Urban Fantasy… a definition 1

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Urban fantasy has been defined by John Clute and John Grant as “texts where fantasy and the mundane world interact, intersect, and interweave throughout a tale which is significantly about a real city.” (cited p.64 Donohue)

Nanette Wargo Donohue elaborates, stating that “Urban fantasy’s roots date back to the late 1980s and early 1990s, when Charles de Lint published his first short story collection about the fictional city of Newford, Dreams Underfoot, and the first volumes of the groundbreaking Borderlands shared-world anthologies, based on a world created by well-known fantasy author Terri Windling, were released. These works introduced readers to the possibility of supernatural, fantastic beings in modern settings,  and other authors who contributed to the development of what is now identified as ‘traditional urban fantasy’ included Emma Bull, Neil Gaiman, and Mercedes Lackey.

A folkloric tradition

[Donohue continues:] Traditional urban fantasy is highly influenced by folklore and fairy tales and often has the feel of a modern folk or fairy tale. The prose style tends toward the lyrical, the locales are modern urban environments, and the distinctions between good and evil are often subtle. … Closely related to (and,  in many cases, overlapping with) traditional urban fantasy is the broader category of mythic fiction, a term believed to have been coined by de Lint and Windling and often used to categorize historical fantasy and literary fiction where the supernatural coexists with the mundane.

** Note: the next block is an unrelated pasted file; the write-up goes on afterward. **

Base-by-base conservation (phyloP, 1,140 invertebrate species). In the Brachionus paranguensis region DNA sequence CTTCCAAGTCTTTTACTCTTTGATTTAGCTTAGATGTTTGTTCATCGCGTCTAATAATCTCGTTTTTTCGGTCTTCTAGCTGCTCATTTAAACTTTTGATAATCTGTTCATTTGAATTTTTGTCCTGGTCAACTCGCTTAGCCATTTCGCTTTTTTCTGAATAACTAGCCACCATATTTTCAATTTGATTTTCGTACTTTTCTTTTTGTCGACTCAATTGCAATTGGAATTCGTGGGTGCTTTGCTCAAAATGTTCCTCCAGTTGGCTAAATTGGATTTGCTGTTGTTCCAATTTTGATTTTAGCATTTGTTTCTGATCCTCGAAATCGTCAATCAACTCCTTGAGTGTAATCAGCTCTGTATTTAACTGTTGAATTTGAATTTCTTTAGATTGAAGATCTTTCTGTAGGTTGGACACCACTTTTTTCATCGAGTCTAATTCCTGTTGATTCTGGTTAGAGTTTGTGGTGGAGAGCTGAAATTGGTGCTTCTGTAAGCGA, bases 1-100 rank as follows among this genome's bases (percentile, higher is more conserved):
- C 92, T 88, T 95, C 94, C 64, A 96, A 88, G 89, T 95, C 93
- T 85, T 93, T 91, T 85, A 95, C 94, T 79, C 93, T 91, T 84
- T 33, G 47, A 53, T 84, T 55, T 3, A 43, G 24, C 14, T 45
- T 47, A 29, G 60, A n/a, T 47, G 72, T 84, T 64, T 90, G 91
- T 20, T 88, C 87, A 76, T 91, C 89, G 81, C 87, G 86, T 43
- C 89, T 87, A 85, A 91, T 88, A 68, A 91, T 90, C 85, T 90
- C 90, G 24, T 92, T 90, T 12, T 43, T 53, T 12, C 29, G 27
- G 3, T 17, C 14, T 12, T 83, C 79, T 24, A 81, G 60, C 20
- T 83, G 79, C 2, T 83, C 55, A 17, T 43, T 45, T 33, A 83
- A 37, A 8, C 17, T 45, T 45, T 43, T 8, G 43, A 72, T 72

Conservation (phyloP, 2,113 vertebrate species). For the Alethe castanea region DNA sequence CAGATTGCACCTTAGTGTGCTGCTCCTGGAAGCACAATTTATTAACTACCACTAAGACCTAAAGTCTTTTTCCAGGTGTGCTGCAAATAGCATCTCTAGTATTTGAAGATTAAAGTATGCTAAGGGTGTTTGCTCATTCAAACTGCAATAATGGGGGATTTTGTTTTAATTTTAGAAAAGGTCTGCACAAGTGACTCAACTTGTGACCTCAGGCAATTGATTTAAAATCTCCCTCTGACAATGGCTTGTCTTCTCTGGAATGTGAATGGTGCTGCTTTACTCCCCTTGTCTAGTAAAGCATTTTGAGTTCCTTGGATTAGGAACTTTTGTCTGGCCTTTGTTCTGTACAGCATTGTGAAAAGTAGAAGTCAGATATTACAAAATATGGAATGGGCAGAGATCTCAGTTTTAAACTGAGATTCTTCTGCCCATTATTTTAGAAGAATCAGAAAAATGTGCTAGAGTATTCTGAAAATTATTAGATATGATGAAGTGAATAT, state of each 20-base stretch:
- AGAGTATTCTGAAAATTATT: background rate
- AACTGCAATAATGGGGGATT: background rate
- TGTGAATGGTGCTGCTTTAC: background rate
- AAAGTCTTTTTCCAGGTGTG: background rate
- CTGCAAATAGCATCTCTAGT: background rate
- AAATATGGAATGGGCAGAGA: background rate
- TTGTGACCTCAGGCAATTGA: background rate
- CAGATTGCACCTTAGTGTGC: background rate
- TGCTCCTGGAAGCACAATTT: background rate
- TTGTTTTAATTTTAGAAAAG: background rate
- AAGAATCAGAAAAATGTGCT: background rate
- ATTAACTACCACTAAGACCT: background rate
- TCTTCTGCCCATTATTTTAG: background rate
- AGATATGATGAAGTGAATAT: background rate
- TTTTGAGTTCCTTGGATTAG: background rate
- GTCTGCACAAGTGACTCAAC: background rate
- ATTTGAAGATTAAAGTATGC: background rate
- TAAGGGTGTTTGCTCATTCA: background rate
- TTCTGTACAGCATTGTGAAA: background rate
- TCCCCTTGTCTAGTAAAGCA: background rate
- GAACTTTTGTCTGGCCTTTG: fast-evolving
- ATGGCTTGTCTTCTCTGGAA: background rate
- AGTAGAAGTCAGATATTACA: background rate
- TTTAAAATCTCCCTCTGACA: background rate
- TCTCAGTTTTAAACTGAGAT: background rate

Vampires, werewolves, & fairies, oh my!

[again, Donohue continues:] The branch of urban fantasy currently skyrocketing in popularity is ‘contemporary urban fantasy,’ which plays on themes drawn from popular culture, including horror movies, TV shows like cult classic Buffy the Vampire Slayer, and lore about such paranormal creatures as vampires and werewolves. …Common characteristics include tough female protagonists (often with supernatural powers of superhuman strength), stronger distinctions between good and evil, grittier urban landscapes, first-person narration, and sexual tension, often between the female protagonist and a male character who toes the line between good and evil.  A pioneer in this  subgenre is Laurell K. Hamilton, whose ‘Anita Blake, Vampire Hunter’ novels were among the first to play on these themes.”

Ref: (p. 64 -all of the above is a citation of Donohue, including the subtitles, but the bold/green emphases are mine) Nanette Wargo Donohue (2008) ‘The City Fantastic’ Library Journal June 1st, pp64-67

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